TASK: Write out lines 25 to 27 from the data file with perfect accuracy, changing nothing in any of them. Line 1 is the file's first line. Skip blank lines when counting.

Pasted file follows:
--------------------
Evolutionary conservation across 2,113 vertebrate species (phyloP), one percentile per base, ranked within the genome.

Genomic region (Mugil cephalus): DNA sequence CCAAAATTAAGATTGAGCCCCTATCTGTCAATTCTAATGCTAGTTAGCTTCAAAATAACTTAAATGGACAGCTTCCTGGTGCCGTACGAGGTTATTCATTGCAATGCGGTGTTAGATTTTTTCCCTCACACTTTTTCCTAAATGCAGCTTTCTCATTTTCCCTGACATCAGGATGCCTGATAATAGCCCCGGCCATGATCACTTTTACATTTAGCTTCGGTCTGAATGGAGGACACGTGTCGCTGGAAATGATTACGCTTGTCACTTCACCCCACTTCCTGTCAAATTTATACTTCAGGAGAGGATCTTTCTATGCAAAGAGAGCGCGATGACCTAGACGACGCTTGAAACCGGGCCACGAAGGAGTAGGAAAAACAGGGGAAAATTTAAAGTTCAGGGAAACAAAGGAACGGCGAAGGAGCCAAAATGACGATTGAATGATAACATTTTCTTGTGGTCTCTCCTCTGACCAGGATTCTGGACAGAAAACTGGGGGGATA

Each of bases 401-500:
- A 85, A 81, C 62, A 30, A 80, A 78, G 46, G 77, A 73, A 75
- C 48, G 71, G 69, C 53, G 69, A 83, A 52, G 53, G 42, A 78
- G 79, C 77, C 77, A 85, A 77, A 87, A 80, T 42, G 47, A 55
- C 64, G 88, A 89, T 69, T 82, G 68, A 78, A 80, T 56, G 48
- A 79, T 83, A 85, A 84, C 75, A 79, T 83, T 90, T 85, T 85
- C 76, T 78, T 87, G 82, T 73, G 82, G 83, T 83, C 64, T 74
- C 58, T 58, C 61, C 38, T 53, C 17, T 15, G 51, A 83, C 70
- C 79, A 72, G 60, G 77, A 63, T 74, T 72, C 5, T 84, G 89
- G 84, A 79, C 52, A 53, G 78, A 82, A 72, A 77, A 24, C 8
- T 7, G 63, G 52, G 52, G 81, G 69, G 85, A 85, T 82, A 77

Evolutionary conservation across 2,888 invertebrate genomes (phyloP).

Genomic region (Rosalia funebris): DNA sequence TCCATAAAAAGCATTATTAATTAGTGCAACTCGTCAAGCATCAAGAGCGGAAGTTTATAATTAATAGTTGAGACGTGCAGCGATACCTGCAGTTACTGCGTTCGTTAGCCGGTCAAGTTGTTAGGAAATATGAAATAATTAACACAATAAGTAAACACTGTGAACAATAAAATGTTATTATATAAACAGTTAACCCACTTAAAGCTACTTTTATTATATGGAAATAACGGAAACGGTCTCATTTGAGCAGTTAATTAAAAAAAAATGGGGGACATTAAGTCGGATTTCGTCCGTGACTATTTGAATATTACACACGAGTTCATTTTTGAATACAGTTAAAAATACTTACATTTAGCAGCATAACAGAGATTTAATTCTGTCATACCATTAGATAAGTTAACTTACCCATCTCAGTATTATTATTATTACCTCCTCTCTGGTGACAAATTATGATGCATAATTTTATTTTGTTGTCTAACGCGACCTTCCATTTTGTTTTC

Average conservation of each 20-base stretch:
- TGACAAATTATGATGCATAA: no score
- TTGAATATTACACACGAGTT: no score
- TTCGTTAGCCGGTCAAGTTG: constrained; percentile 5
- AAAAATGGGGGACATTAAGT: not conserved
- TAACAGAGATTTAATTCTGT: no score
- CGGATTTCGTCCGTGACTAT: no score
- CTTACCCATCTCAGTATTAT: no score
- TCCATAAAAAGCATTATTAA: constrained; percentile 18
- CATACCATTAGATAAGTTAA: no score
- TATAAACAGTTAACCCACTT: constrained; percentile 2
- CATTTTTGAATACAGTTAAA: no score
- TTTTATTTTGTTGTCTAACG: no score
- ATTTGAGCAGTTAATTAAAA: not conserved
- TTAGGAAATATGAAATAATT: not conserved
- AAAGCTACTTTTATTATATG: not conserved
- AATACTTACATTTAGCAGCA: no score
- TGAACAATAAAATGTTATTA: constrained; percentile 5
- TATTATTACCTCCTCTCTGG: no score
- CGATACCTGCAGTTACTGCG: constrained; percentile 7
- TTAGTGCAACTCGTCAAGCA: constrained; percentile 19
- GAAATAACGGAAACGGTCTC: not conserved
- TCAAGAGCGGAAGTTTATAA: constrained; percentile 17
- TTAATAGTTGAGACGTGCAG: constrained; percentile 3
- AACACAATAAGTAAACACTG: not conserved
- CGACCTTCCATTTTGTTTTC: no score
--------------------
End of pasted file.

- CATACCATTAGATAAGTTAA: no score
- TATAAACAGTTAACCCACTT: constrained; percentile 2
- CATTTTTGAATACAGTTAAA: no score